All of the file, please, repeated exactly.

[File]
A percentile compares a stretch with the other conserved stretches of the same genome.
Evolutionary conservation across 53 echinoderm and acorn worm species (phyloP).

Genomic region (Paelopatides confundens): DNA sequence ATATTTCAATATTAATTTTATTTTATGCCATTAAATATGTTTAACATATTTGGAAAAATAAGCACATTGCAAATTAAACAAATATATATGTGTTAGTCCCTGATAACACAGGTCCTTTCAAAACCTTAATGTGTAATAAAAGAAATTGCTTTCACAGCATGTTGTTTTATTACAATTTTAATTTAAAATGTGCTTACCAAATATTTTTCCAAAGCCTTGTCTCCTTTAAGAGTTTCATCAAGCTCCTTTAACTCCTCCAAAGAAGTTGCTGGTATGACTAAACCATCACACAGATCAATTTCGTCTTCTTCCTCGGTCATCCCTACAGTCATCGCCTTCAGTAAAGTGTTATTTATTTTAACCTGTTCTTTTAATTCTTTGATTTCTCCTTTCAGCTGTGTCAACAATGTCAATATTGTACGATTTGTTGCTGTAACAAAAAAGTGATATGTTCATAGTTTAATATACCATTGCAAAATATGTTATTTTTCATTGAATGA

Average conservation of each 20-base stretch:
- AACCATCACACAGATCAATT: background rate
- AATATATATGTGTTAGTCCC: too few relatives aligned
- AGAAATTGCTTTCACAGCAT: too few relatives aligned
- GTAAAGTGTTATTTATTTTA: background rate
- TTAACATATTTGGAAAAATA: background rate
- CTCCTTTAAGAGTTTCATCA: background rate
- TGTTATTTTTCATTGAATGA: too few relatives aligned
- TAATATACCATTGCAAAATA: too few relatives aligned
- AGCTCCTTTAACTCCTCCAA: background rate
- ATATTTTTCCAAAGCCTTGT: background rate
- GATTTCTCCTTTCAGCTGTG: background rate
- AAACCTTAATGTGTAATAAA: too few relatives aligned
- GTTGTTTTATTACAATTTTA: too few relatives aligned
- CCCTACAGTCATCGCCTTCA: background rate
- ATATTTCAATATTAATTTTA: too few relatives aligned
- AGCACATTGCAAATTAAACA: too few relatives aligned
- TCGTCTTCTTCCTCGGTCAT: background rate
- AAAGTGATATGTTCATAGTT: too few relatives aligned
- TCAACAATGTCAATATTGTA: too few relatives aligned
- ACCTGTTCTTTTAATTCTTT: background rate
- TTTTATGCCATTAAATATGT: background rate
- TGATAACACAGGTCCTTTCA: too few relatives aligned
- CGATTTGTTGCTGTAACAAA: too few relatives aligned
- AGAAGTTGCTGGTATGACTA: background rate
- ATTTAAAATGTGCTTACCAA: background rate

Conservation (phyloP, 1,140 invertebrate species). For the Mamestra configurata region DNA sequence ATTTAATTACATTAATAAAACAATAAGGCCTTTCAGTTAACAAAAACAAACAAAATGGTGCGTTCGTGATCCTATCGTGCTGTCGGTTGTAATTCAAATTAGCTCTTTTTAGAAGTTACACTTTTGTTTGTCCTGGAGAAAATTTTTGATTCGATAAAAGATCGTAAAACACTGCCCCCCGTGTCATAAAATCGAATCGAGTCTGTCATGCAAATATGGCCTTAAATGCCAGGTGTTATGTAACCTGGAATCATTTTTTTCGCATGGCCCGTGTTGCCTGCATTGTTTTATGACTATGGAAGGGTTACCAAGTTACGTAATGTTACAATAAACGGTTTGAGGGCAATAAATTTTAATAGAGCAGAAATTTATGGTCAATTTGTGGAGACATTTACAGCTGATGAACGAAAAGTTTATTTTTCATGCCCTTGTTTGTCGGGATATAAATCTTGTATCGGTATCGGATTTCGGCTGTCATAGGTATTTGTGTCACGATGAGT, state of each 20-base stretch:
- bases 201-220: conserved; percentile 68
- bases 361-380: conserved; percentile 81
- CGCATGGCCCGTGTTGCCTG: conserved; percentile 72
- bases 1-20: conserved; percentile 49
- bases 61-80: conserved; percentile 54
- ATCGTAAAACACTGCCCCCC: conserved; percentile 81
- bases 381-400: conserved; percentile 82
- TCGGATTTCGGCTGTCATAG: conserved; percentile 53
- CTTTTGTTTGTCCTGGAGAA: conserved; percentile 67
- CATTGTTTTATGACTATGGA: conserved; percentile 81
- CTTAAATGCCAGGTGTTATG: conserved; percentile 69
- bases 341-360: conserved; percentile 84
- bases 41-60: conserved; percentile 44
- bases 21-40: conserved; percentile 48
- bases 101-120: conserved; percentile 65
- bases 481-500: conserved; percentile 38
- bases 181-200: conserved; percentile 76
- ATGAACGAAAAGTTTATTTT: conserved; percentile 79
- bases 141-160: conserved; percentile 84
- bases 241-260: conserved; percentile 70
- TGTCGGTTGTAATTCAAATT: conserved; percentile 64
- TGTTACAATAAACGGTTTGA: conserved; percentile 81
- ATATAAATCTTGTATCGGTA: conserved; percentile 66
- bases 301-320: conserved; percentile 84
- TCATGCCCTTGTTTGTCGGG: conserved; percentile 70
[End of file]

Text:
A percentile compares a stretch with the other conserved stretches of the same genome.
Evolutionary conservation across 53 echinoderm and acorn worm species (phyloP).

Genomic region (Paelopatides confundens): DNA sequence ATATTTCAATATTAATTTTATTTTATGCCATTAAATATGTTTAACATATTTGGAAAAATAAGCACATTGCAAATTAAACAAATATATATGTGTTAGTCCCTGATAACACAGGTCCTTTCAAAACCTTAATGTGTAATAAAAGAAATTGCTTTCACAGCATGTTGTTTTATTACAATTTTAATTTAAAATGTGCTTACCAAATATTTTTCCAAAGCCTTGTCTCCTTTAAGAGTTTCATCAAGCTCCTTTAACTCCTCCAAAGAAGTTGCTGGTATGACTAAACCATCACACAGATCAATTTCGTCTTCTTCCTCGGTCATCCCTACAGTCATCGCCTTCAGTAAAGTGTTATTTATTTTAACCTGTTCTTTTAATTCTTTGATTTCTCCTTTCAGCTGTGTCAACAATGTCAATATTGTACGATTTGTTGCTGTAACAAAAAAGTGATATGTTCATAGTTTAATATACCATTGCAAAATATGTTATTTTTCATTGAATGA

Average conservation of each 20-base stretch:
- AACCATCACACAGATCAATT: background rate
- AATATATATGTGTTAGTCCC: too few relatives aligned
- AGAAATTGCTTTCACAGCAT: too few relatives aligned
- GTAAAGTGTTATTTATTTTA: background rate
- TTAACATATTTGGAAAAATA: background rate
- CTCCTTTAAGAGTTTCATCA: background rate
- TGTTATTTTTCATTGAATGA: too few relatives aligned
- TAATATACCATTGCAAAATA: too few relatives aligned
- AGCTCCTTTAACTCCTCCAA: background rate
- ATATTTTTCCAAAGCCTTGT: background rate
- GATTTCTCCTTTCAGCTGTG: background rate
- AAACCTTAATGTGTAATAAA: too few relatives aligned
- GTTGTTTTATTACAATTTTA: too few relatives aligned
- CCCTACAGTCATCGCCTTCA: background rate
- ATATTTCAATATTAATTTTA: too few relatives aligned
- AGCACATTGCAAATTAAACA: too few relatives aligned
- TCGTCTTCTTCCTCGGTCAT: background rate
- AAAGTGATATGTTCATAGTT: too few relatives aligned
- TCAACAATGTCAATATTGTA: too few relatives aligned
- ACCTGTTCTTTTAATTCTTT: background rate
- TTTTATGCCATTAAATATGT: background rate
- TGATAACACAGGTCCTTTCA: too few relatives aligned
- CGATTTGTTGCTGTAACAAA: too few relatives aligned
- AGAAGTTGCTGGTATGACTA: background rate
- ATTTAAAATGTGCTTACCAA: background rate

Conservation (phyloP, 1,140 invertebrate species). For the Mamestra configurata region DNA sequence ATTTAATTACATTAATAAAACAATAAGGCCTTTCAGTTAACAAAAACAAACAAAATGGTGCGTTCGTGATCCTATCGTGCTGTCGGTTGTAATTCAAATTAGCTCTTTTTAGAAGTTACACTTTTGTTTGTCCTGGAGAAAATTTTTGATTCGATAAAAGATCGTAAAACACTGCCCCCCGTGTCATAAAATCGAATCGAGTCTGTCATGCAAATATGGCCTTAAATGCCAGGTGTTATGTAACCTGGAATCATTTTTTTCGCATGGCCCGTGTTGCCTGCATTGTTTTATGACTATGGAAGGGTTACCAAGTTACGTAATGTTACAATAAACGGTTTGAGGGCAATAAATTTTAATAGAGCAGAAATTTATGGTCAATTTGTGGAGACATTTACAGCTGATGAACGAAAAGTTTATTTTTCATGCCCTTGTTTGTCGGGATATAAATCTTGTATCGGTATCGGATTTCGGCTGTCATAGGTATTTGTGTCACGATGAGT, state of each 20-base stretch:
- bases 201-220: conserved; percentile 68
- bases 361-380: conserved; percentile 81
- CGCATGGCCCGTGTTGCCTG: conserved; percentile 72
- bases 1-20: conserved; percentile 49
- bases 61-80: conserved; percentile 54
- ATCGTAAAACACTGCCCCCC: conserved; percentile 81
- bases 381-400: conserved; percentile 82
- TCGGATTTCGGCTGTCATAG: conserved; percentile 53
- CTTTTGTTTGTCCTGGAGAA: conserved; percentile 67
- CATTGTTTTATGACTATGGA: conserved; percentile 81
- CTTAAATGCCAGGTGTTATG: conserved; percentile 69
- bases 341-360: conserved; percentile 84
- bases 41-60: conserved; percentile 44
- bases 21-40: conserved; percentile 48
- bases 101-120: conserved; percentile 65
- bases 481-500: conserved; percentile 38
- bases 181-200: conserved; percentile 76
- ATGAACGAAAAGTTTATTTT: conserved; percentile 79
- bases 141-160: conserved; percentile 84
- bases 241-260: conserved; percentile 70
- TGTCGGTTGTAATTCAAATT: conserved; percentile 64
- TGTTACAATAAACGGTTTGA: conserved; percentile 81
- ATATAAATCTTGTATCGGTA: conserved; percentile 66
- bases 301-320: conserved; percentile 84
- TCATGCCCTTGTTTGTCGGG: conserved; percentile 70